CORN. A disposition was manifested to obtain a large planting of corn in the spring of 1867. The South was anxious to be independent in feed for farm stock and supplies of bread, and put in more of the staple grain than usual. Prices were high in the West, a large meat production was wanted, and farmers were therefore desirous of extending their fields of maize, but their labors encountered many impediments, the principal being a spring so wet as to retard the operations of the plow, and a scarcity of farm laborers.

The cold rains also caused slow growth and an unpromising appearance until the summer was somewhat advanced, when a serious drought set in, which continued until the season of ripening, resulting in a loss of one-third of the expected crop in the principal corn-growing section of the Union—the Ohio valley. The aggregate yield of the year was less by 250,000,000 bushels than should have been reasonably expected as a good crop; the revised estimates showing but 768,000,000 bushels, against 838,000,000 in 1859, when 1,000,000,000 are required for consumption, export, and a reserved stock.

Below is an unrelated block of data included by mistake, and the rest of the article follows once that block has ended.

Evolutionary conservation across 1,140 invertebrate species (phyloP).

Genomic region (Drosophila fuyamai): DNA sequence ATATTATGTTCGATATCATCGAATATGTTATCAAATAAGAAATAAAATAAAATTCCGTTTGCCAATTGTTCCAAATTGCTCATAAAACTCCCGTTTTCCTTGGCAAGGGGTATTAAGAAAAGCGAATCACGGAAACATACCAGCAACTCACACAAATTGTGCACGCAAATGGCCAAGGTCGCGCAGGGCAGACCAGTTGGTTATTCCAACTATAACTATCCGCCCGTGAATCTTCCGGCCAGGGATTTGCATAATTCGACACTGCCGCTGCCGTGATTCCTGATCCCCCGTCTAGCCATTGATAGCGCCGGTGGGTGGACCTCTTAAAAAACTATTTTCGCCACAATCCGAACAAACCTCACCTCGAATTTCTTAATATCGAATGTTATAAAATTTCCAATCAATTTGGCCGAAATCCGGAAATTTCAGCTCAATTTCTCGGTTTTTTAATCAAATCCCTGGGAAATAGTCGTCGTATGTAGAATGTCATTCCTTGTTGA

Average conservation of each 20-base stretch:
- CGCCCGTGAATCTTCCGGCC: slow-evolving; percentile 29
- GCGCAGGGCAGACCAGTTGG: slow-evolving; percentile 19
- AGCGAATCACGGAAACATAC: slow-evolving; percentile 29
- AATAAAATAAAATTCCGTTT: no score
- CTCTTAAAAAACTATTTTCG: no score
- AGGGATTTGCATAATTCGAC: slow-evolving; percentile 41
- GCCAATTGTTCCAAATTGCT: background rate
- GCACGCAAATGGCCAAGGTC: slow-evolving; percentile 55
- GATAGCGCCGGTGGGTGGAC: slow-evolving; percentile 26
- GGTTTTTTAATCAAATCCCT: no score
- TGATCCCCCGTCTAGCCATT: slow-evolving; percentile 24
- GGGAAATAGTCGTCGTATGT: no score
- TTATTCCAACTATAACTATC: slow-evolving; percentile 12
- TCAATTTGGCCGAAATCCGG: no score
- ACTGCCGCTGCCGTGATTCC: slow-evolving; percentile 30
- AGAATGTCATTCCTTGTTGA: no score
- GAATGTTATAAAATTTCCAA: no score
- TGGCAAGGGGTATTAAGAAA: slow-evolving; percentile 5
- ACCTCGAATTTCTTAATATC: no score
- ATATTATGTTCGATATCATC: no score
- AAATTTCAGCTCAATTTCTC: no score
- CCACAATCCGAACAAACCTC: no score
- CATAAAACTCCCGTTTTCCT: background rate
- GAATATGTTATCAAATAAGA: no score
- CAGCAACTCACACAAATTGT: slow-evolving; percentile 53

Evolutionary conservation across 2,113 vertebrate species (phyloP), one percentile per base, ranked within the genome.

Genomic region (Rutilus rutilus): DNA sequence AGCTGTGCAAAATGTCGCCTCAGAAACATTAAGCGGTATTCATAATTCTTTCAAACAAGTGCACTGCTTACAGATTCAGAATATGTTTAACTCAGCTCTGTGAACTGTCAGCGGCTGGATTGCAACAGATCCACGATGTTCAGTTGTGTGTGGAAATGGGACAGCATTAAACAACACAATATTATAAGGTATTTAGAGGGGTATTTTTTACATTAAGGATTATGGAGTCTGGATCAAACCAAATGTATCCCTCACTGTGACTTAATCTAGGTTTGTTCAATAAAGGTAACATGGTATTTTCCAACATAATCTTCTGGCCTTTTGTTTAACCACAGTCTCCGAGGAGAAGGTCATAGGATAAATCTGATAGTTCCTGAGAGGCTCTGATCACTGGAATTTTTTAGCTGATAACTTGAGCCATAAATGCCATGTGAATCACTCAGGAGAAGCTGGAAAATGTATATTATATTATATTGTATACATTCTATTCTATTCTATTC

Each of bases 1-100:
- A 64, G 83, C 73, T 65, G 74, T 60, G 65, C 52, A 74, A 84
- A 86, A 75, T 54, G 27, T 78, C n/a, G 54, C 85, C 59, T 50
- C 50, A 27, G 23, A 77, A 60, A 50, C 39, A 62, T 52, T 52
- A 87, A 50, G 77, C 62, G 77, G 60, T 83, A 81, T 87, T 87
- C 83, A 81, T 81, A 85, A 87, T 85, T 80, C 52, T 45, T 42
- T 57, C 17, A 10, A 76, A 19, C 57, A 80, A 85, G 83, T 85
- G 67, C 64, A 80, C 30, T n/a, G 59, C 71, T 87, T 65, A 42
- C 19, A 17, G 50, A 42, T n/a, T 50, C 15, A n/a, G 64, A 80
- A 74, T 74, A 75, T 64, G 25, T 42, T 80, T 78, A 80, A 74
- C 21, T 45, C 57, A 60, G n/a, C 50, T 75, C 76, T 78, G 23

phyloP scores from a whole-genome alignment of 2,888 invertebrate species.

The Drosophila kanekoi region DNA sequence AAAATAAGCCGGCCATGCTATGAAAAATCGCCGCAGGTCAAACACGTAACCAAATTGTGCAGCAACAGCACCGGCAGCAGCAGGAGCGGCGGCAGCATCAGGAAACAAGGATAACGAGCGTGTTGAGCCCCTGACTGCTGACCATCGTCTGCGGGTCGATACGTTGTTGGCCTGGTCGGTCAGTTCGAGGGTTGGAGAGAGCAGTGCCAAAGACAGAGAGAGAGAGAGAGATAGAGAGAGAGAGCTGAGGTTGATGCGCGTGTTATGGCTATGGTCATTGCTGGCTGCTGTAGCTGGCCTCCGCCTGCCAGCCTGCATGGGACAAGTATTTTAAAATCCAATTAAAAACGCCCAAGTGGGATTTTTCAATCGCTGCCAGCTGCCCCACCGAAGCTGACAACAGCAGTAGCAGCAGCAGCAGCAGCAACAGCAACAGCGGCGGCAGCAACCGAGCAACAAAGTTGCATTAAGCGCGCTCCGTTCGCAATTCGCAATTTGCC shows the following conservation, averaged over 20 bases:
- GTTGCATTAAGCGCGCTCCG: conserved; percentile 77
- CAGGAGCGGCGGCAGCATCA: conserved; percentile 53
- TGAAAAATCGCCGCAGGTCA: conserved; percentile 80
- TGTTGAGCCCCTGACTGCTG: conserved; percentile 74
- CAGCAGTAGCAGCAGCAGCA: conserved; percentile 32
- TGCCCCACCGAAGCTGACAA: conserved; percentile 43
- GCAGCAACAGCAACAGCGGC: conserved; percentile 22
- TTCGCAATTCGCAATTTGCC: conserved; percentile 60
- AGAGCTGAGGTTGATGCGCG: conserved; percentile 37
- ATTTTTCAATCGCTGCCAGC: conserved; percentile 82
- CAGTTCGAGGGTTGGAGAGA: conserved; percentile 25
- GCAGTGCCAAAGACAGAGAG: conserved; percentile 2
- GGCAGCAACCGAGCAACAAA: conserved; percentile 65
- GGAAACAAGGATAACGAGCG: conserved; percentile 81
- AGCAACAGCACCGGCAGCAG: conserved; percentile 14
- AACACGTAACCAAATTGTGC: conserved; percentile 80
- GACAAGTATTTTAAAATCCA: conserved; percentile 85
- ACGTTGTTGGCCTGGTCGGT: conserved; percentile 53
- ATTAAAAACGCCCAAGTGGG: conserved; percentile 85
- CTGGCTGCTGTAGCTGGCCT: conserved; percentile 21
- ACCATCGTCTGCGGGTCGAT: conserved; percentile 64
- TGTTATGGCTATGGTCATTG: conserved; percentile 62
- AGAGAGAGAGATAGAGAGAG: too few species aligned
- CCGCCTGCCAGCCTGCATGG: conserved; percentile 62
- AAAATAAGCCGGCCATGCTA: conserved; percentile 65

In 1868, the necessity for a determined effort to make good the deficiency of corn was apparent to all. Returns of estimates of acreage showed an increase of more than two millions of acres, or about seven per cent. A large proportion of this advance was in the southern States, indicative of an apparent intention to make that section self-supporting, and its cotton strictly a surplus product. The following is a statement of the estimated increase or decrease of acreage in the several States:

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The high temperature of July was favorable to the growth of corn, which is generally grown upon deep, rich bottoms; and the prospect was good for a thousand million bushels until August, when unseasonably cool, and, in some localities, wet weather set in, followed by early frosts. The result was a sudden and an injurious check at the critical period of earing, resulting in late ripening, smut, and other evidences of abnormal conditions.

While the early summer was excessively warm, few localities suffered from drought; showers were sufficiently frequent, as a rule, and the heated term was not of long continuance. In August the rain-fall became injurious, and much damage to corn was reported in southern Indi